That’s what the teaser poster asks, the eyes of the cowboy in the picture obscured by the angle of his battered Stetson, his right hand touching the brim, but probably not tipping it to a lady. What kind of a man is Morgan Kane? There’s a popular song by Benny Borg and the Penthouse Playboys, called A Man Like Morgan Kane, or the Ballad of Morgan Kane – you can find several versions on Youtube. But it won’t help you much, unless you happen to speak Norwegian.

You see, Morgan Kane is the most popular Western character in Norway. In 1893, Karl May took the German-speaking world by storm with his Winnetou and Old Shatterhand Western tales. Three quarters of a century later, a Norwegian banker named Kjell Hallbing did the same with Morgan Kane. Hallbing changed his own name to Louis Masterson, and between 1966 and 1978 – just twelve years -- he wrote 83 novels about the Texas Ranger and U.S. Marshall. They’ve sold twenty-million copies internationally – ten million in Norway alone, which has a population of only five million! They’re popular in Spain and France and Germany and, translated into English, they sold well in Great Britain, New Zealand, Australia and Canada by Corgi Books.

But they’ve never been sold in the United States until now. Now several of the western tales are about to be issued here as e-books, which is why, a little more than a week ago, a crew gathered at Peter Sherayko’s Caravan West Ranch, to photograph ‘covers’ for the eBooks.

John Michaels, President of Production for WR Films explained, “We’re redoing the covers to make them a little more interactive, so when you go to the site to download the book, you see the cover, hit it, and you’ll get a two or three second video. We’re going to sell these e-books globally, as part of our awareness campaign for the film franchise.”

Because, just like you guessed, it’s really all about movies. The plan is to start with three movies. The first, to be titled MORGAN KANE: THE ADVENTURE BEGINS, will be based on two of the Kane novels, EL GRINGO and EL GRINGO’S REVENGE. Ryan Wiik, who created WR Films to make the Morgan Kane films, is from Norway, but with scarcely a hint of an accent. When the crew broke for lunch, I asked him how he pulled the project together.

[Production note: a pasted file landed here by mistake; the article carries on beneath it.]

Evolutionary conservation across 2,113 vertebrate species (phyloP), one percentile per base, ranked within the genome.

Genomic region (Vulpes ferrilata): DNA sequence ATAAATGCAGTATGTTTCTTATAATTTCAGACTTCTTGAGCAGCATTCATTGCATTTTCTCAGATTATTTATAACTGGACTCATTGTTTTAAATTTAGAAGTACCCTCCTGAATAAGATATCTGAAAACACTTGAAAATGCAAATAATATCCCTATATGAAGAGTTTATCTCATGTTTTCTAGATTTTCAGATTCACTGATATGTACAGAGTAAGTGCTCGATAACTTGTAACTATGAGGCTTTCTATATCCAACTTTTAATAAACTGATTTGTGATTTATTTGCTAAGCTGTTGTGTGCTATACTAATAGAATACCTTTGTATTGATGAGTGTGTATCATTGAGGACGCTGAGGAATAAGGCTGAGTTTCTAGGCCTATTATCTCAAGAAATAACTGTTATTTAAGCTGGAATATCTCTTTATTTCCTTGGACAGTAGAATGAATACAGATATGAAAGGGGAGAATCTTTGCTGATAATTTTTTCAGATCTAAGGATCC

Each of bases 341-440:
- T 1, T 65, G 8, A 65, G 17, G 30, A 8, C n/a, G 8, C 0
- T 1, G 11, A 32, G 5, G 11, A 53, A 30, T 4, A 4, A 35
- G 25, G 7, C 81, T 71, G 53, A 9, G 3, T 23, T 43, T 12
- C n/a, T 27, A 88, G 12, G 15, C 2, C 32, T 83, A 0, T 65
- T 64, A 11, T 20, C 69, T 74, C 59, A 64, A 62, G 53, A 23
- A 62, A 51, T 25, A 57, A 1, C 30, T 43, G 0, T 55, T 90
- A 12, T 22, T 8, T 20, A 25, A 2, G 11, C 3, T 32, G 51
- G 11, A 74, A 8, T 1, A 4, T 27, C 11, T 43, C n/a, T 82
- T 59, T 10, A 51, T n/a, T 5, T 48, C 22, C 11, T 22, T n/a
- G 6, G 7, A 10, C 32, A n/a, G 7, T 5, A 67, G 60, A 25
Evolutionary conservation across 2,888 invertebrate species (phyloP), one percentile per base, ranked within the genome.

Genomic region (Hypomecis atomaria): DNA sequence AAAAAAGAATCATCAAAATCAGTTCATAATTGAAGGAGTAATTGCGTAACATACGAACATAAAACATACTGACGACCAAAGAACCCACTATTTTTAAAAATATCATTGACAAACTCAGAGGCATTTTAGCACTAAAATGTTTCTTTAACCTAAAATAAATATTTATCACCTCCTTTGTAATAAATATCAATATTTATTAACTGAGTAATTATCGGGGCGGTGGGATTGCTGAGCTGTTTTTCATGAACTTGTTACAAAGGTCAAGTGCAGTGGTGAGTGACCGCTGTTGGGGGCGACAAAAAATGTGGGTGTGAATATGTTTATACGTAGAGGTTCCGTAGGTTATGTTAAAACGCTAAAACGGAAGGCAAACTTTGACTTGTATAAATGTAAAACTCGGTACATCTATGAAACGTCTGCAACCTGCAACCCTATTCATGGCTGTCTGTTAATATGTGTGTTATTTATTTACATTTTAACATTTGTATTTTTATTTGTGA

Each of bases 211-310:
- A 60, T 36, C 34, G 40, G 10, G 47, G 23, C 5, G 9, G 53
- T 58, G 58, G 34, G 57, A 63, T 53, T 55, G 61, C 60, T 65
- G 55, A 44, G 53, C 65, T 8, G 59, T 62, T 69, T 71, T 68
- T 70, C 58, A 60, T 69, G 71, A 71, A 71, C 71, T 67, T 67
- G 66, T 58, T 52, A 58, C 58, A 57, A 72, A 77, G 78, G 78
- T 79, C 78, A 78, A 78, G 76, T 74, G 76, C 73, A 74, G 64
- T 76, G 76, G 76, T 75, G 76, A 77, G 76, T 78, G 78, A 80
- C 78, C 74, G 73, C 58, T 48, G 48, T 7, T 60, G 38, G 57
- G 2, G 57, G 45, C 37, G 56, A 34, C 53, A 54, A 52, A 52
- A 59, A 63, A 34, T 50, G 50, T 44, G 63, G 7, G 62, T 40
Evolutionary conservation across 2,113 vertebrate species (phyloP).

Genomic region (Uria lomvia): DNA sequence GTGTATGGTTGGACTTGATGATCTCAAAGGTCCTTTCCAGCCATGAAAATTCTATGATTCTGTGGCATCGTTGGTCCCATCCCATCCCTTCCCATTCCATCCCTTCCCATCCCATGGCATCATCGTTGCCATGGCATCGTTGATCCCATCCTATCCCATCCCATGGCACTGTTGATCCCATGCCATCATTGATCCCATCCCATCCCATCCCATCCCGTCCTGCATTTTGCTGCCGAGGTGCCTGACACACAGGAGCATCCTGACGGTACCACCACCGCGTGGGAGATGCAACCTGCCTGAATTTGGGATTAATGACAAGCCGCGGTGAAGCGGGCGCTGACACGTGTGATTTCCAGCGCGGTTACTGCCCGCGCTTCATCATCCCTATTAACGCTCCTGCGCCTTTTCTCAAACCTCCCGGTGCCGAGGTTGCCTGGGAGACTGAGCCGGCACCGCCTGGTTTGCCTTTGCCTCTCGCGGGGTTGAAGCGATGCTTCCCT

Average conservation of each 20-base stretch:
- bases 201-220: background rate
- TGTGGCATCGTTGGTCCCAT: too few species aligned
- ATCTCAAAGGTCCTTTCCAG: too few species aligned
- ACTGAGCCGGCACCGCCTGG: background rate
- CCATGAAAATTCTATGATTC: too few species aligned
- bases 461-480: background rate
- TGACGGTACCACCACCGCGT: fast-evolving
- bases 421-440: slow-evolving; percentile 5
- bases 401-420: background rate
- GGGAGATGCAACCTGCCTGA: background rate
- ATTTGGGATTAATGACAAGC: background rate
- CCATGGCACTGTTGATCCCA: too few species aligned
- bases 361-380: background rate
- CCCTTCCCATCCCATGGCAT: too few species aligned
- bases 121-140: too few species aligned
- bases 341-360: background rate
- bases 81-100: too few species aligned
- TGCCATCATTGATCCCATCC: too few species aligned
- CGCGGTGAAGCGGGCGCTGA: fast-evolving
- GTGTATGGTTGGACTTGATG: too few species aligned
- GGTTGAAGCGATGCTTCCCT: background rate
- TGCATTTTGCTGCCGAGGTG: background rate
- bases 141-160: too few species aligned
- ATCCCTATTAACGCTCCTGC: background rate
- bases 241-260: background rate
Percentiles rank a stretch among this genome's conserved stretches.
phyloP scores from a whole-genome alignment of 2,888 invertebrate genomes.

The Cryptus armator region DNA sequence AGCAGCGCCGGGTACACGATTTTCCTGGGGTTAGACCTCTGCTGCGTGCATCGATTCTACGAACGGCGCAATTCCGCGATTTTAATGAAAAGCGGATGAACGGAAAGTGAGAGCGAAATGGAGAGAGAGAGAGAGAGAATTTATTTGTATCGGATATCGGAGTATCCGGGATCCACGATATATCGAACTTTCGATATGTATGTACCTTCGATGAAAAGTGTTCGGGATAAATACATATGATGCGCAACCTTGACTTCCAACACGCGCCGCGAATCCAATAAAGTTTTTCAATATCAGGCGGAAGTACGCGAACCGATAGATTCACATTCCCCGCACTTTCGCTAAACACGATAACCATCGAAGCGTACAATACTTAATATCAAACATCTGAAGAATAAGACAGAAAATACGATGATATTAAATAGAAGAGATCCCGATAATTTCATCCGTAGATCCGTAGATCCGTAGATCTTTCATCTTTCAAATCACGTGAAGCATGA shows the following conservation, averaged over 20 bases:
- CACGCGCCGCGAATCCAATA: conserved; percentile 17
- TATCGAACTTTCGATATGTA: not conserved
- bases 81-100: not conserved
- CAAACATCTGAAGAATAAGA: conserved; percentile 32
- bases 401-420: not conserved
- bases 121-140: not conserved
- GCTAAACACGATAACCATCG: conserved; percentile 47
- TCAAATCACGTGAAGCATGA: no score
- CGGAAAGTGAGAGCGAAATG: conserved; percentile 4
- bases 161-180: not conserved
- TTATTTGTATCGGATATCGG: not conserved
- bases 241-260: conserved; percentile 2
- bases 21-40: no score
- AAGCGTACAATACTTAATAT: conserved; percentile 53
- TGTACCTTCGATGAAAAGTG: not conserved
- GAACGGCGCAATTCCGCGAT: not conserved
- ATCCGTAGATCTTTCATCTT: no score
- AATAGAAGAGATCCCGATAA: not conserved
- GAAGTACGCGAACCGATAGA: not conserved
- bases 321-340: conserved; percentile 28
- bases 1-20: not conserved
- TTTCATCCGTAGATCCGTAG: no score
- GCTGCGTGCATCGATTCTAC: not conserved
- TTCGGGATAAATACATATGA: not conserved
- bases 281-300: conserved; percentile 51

RYAN: (laughs) I worked day and night for the last four years, almost. I was sitting with an investor in Spain, and we were talking about another movie project. And then he said, “You will do well with this. But what you really need to do, Ryan, is Morgan Kane.” And I didn’t even know what Morgan Kane was. He said, “It’s James Bond of the West. You need to do this.” It’s weaved through (American) history, the same way as Forrest Gump; it’s based on this book series that’s sold 20 million copies, and I was one generation too late for it. So I had to start researching, and reading the books. I’ve read forty or fifty by now.

HENRY: Wow, out of 83?

RYAN: (laughs) I’m playing catch-up. I’ve spent about two years securing the rights, pulling the people together that I thought were the right ones to do this. Started WR Films, and we’re getting closer.

HENRY: So today you’re shooting eBook covers.

RYAN: That is correct. We thought (the covers) needed modernizing; each cover will show the essential scene of each book.

HENRY: How many covers do you plan to do – not all 83, I assume.

RYAN: Over a few days, twenty-two covers.

HENRY: What kind of a hero is Morgan Kane?

RYAN: He’s more of an anti-hero. He drinks too much, he smokes too much – it’s always a battle with this guy.

HENRY: Do you think that’s a lot of his appeal?

RYAN: I think so; it makes him easy to identify with. Because he’s not this over-muscled man (who does) everything with the flick of a finger. He goes through a lot of struggles, he’s afraid of dying, and he gets nauseous whenever he kills someone. But he’s so focused, and trains so hard. It’s part of what sets him apart, but it’s more complex than that.

(John Michaels consults storyboards)

HENRY: Were you a big western fan before you got involved in this project?